The style of the shoes that Americans wore in the “golden age” (1920-1940) was entirely dependent on the material and design choices of the footwear manufacturers, not on any particular brand. As the 1920s progressed, American shoe companies began to expand their offerings, and the kinds of shoes they produced in response to those expanding needs. The most common form of footwear at this time was a loafers. (If “loafer” means “loose fitting,” this is correct.) These shoes featured a long front and back, a leather upper and a wide, curved sole. The traditional loafers featured toe boxes which were narrow at the top and wide in the middle, with a small heel pocket to accommodate the laces. In general, loafer design was very popular: a good example is the classic style worn by Joe E. Brown in the 1950s. Other popular styles included the “chunky” (a.k.a. “champagne toe”) loafers in the 1920s, as well as the “pigtails” — a style of loafers featuring raised “pigtail toes” with narrow toe boxes and long soles. There were a handful of other styles, such as the “strawberry” loafers of the 1930s, as well as several classic styles.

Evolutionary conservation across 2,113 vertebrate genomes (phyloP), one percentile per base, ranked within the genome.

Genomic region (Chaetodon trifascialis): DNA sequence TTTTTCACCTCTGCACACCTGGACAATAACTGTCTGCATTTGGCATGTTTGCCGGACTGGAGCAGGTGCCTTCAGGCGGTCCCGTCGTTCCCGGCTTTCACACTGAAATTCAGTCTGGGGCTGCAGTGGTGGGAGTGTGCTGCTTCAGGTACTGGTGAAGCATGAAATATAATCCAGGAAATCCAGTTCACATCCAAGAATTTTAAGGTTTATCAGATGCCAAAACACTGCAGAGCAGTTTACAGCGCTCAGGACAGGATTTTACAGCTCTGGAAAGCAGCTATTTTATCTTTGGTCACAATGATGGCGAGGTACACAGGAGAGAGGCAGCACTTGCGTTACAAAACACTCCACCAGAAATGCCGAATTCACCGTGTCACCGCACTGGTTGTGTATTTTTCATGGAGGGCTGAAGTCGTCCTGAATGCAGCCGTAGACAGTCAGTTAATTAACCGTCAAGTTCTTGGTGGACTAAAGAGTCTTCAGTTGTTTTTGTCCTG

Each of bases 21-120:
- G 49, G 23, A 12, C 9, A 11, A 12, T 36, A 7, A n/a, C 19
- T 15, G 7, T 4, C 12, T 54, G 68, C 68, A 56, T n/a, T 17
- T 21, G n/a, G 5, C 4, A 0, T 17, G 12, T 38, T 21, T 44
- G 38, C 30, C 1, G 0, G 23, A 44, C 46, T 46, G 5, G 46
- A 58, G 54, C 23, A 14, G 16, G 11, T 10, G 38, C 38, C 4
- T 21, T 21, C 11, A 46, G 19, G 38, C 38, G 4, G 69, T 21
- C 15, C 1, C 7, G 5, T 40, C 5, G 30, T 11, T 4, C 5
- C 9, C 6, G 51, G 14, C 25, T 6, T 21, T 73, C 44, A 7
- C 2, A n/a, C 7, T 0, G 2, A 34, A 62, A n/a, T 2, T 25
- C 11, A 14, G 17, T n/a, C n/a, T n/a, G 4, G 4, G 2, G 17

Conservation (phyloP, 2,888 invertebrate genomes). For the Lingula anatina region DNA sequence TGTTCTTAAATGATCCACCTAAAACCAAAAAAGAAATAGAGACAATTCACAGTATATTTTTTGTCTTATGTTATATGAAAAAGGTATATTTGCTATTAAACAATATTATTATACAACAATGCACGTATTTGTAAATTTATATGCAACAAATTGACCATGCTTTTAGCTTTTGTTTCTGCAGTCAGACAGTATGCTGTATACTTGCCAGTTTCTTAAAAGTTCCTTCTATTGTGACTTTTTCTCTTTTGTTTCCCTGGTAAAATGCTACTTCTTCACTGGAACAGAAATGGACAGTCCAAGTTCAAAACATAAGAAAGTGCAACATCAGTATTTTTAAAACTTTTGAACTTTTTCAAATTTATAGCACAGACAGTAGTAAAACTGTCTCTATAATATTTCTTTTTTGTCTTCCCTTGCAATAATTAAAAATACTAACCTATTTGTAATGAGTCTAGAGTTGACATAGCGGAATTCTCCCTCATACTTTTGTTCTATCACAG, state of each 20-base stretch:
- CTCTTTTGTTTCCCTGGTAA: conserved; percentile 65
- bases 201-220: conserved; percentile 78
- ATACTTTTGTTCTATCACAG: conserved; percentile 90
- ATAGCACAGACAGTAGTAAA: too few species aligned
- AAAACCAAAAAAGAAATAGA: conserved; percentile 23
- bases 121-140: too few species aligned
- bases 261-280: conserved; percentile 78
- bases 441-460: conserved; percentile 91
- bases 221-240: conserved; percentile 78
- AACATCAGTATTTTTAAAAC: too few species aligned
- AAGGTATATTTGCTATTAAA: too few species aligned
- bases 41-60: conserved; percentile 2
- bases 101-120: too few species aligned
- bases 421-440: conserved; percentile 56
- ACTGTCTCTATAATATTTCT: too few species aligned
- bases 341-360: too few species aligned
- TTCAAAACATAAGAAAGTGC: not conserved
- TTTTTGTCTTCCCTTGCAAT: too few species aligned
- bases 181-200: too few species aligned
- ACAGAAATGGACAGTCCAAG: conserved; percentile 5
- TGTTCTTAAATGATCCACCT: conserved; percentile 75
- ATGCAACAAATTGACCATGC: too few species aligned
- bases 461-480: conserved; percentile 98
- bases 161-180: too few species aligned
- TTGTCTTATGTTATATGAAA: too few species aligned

The 1930s saw the introduction of shoes with high-heeled, high-waist (i.e. very narrow) shoes, known as “bucket toe” shoes. These shoes were popular because they fit well for most men with wide feet, and because they did not require too much foot dexterity or dexterity at the ankle. The “bucket” style of shoe did not become quite as popular as they became in the 1920s. The “lame duck” (or “leather shoe”) was not a type of loafers, but a type of high-waisted boots called “sugar loafers” or “sugary loafers,” both of which were made with thick, full-grain leather. While there were some interesting “high loafers” produced throughout the late 1920s, the typical loafers of the 1930s and into the Great Depression appeared more at the expense of comfort.
Many other styles of shoes were also used during the 1920s during an era known as the Great Gatsby, a period that is characterized by a wide variety of American styles and influences. This was just one of many eras — “The New York Style”